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Good night. I have a problem with this exercise:

Prove that the union of two denumerable sets is denumerable.

Proof:

Be $A,B\subset\mathbb{R}$ where A and B are numerable, in other words $f:\mathbb{N\rightarrow}A$ biyective and $g:\mathbb{N\rightarrow}B$. Be $h:\mathbb{N\rightarrow}A\cup B$ and suppose:

$A=\left\{ a_{1},a_{2},a_{3},...\right\} $

$B=\left\{ b_{1},b_{2},b_{3},...\right\} $

I construct a function biyective such that

$1\rightarrow a_{1}$

$2\rightarrow b_{1}$

$3\rightarrow a_{2}$

$4\rightarrow b_{2}$

$.$

$.$

$.$

Where $h(x)=\begin{cases} 2k+1\rightarrow a_{k}\:k\epsilon\mathbb{N}\\ 2k\rightarrow b_{k}\:k\epsilon\mathbb{N} \end{cases}$

If we see the function $h(x)$ she is $\mathbb{N}$ in other words, $A\cup B$=$\mathbb{N}$ then $h:\mathbb{N\rightarrow}A\cup B$ is biyective.

But i feel my proof is too bad, can someone help me?

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    $\begingroup$ Almost straight from the get-go, you're assuming $A$ and $B$ are disjoint. This isn't too difficult an issue to amend, but you may want to mention something about it. $\endgroup$ – Aweygan Aug 2 '16 at 22:02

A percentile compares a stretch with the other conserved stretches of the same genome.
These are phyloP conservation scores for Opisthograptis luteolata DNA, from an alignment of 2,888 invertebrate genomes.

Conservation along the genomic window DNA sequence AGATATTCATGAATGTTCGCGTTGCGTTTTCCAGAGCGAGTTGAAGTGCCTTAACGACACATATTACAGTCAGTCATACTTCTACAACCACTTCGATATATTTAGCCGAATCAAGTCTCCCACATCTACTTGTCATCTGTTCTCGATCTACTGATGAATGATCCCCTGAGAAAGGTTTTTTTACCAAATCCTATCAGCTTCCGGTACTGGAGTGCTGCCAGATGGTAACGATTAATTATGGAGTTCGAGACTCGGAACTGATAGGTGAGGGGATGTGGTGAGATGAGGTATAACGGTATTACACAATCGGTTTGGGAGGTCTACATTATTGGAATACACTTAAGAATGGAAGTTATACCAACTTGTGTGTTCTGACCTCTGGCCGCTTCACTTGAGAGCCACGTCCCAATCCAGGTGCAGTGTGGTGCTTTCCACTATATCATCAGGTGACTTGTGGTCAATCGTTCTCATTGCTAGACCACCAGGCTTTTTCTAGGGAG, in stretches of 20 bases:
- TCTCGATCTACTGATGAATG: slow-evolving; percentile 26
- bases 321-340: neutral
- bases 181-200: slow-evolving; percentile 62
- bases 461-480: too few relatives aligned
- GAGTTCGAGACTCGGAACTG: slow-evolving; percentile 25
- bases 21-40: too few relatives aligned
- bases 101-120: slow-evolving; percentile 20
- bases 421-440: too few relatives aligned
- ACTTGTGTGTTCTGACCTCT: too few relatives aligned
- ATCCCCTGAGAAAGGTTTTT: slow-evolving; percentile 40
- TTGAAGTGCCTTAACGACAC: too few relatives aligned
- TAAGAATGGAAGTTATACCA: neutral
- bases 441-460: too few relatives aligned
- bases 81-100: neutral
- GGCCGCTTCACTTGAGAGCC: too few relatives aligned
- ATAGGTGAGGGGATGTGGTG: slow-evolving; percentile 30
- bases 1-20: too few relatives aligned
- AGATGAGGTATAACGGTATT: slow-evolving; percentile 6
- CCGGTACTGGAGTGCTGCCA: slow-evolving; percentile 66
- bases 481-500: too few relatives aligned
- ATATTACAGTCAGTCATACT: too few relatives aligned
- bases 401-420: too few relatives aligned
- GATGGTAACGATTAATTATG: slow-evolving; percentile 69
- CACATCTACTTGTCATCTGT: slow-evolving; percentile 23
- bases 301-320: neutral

• $\begingroup$ Your function $h$ need not ba bijection; for instance, if $A \cap B \ne \emptyset$ then $h$ is not a bijection. But $h$ is surjective, and this should help you. $\endgroup$ – Lee Mosher Aug 2 '16 at 22:03
  • $\begingroup$ If you want to construct a bijection, you can let $C = B \setminus A$ and note that $A \cup B = A \cup C$, where $A \cup C$ is a disjoint union. Then you can apply your method to $A$ and $C$ (but be careful that $C$ may not be infinite and could even be empty). $\endgroup$ – Bungo Aug 2 '16 at 22:07
  • $\begingroup$ I edited the tags and clarified the title and question to reflect the apparent intent. If the result is not what you intended, please fix accordingly. :-) $\endgroup$ – Bungo Aug 2 '16 at 22:11
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The proof is almost correct, and is actually a good way of approaching the problem. One small error is that $h$ is not actually bijective, since you can have $a_i=b_j$ for some $i, j$. However, $h$ is still surjective, which suffices to show the union is countable.

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We describe one way to modify your argument.

We assume that both sets are countably infinite. Suppose that we have defined $h(k)$ for every $k\lt n$.

If $n$ is even, let $h(n)=b_j$, where $j$ is the smallest positive integer such that $b_j\ne h(k)$ for any $k\lt n$.

If $n$ is odd, $h(n)=a_j$, where $j$ is the smallest positive integer such that $a_j\ne h(k)$ for any $k\lt n$.

Now one can verify that $h$ is a bijection from $\mathbb{N}$ to $A\cup B$.

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